Year 2000 sales of DVCs was more than $128 million, according to ARC's ''Control Valve Worldwide Outlook'' data. ''That means end-users are abandoning the 'if it ain't broke, don't fix it' attitude and coming to terms with the reality that poor valve [final control device] performance is capable of sabotaging the performance of the entire manufacturing system and negatively affecting a company's bottom line,'' Mr. Clayton says.
That jives with what Michael Jost, vp of measurement and instrumentation for Invensys Production Management (Foxboro, MA) says: ''In the past few years end-users and engineering contractors have significantly increased how often they specify DVCs. They've come to realize the contribution DVCs deliver in the way of improved quality and lower costs of ownership.''
Technology user/specifiers often experience nervousness about when to ''jump in.'' Jumping in while the technology is very new exposes users to technology bugs and growing pains. Waiting till the technology is deemed ''proven in use'' often means buying at the end of the technology cycle and losing years of benefits.
DVC technology appears to be solid, and because of the modular design most manufacturers have adopted, users should encounter little pain updating and upgrading to obtain ''future'' features.
Manufacturers have a myriad of future DVC features planned, such as described by Invensys' Mr. Jost. ''Invensys is applying the German electrical and electronic manufacturers' association (Zentralverband der Elektrotechnik und Elektronikindustrie [Frankfurt, Germany] ZVEI) field device tool (FDT) standard as part of the ArchestrA software platform.
The ZVEI FDT standard allows devices from a variety of manufacturers to be transparently integrated into a common host automation system, independent of fieldbus communication technologies.'' ( Read the expanded version of this article to learn more about the ZVEI FDT/DTM standard .)
Other technology enhancements, such as non-contact position sensing, autotuning, more sophisticated diagnostics, and expert systems are, or soon will be, available.
For example, Masonelian (Addison, TX) recently introduced the use of solid-state, magnetic, non-contact position sensor for detecting valve stem movement through its SV II DVC positioner wall.
At Emerson Process, DVC product development manager Mike Rauber, says, ''We are working to make DVC devices easier to use by moving diagnostics that currently run in a host system into the DVC. We also are developing more sophisticated, predictive diagnostics served up as easily accessible, easily understood alerts that include specific instructions on how to solve developing problems. Simultaneously, we are tightening DVC integration with computerized maintenance management systems to allow automatic generation of work orders based on diagnostics reported by the DVC.''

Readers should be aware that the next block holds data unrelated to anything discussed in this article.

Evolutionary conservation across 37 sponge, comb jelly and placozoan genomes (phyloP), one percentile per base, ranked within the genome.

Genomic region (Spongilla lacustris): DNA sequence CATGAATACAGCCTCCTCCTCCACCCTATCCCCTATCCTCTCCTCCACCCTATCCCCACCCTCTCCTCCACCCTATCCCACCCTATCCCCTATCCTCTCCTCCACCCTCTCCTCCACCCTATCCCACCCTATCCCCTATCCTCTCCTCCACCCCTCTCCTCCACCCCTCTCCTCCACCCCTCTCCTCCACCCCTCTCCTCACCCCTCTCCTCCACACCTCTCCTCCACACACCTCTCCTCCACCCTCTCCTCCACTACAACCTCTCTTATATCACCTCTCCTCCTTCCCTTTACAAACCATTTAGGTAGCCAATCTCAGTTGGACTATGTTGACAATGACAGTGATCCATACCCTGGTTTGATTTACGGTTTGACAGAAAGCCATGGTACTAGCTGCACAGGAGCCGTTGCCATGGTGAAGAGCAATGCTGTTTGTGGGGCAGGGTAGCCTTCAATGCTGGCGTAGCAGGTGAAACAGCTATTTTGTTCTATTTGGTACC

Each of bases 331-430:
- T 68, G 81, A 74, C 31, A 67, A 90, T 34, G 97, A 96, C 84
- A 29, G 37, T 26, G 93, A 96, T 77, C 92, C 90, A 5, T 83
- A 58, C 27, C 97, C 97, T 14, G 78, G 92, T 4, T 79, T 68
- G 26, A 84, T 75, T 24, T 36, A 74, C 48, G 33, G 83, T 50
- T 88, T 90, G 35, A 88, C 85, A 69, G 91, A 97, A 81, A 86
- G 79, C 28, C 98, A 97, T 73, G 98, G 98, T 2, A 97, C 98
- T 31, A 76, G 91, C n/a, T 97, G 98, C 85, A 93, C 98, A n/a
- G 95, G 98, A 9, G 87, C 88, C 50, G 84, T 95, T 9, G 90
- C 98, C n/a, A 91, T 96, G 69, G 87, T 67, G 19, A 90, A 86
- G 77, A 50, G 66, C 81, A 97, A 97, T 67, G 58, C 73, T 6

Like workhorses, final control devices come in a variety of sizes, shapes, and descriptions. When working together in a production operation, each workhorse must pull its weight, or production goals are jeopardized. Making the team stronger also means making the team smarter. DVC technology is all about making those workhorses smarter.
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Intelligent electro-hydraulic actuators offer another option
Most digital valve controllers require pneumatics (air, inert gas...) to move the valve actuator and thus change the flow through the valve body. Compressibility of the pneumatic controlling media can influence final device positioning.
For several years, servo-valve electro-hydraulic actuators have been able to overcome pneumatic compressibility issues. Unfortunately, such solutions have been complex, unreliable, and costly.
One company claiming to have overcome the shortcomings of servo-valve electro-hydraulic actuators is Rexa Koso (West Bridgewater, MA).
Rexa Koso's Electraulic technology uses a unique hydraulic circuit to control hydraulic pressure independent of the magnitude or direction of the load. The company claims positioning performance as low as 0.05% deadband without instability is achievable.
Other features/benefits of electro-hydraulic actuators are:
100% modulating duty cycle;
Menu-driven configuration and calibration;
User-selectable deadband from 0.1% to 5%;
Positioning accuracy to 0.15%;
No operational effects of static or dynamic friction;
Fail-in-place or spring-activated fail action; and
Electro-hydraulic actuator manufacturers offer a wide assortment of control valve mounting options.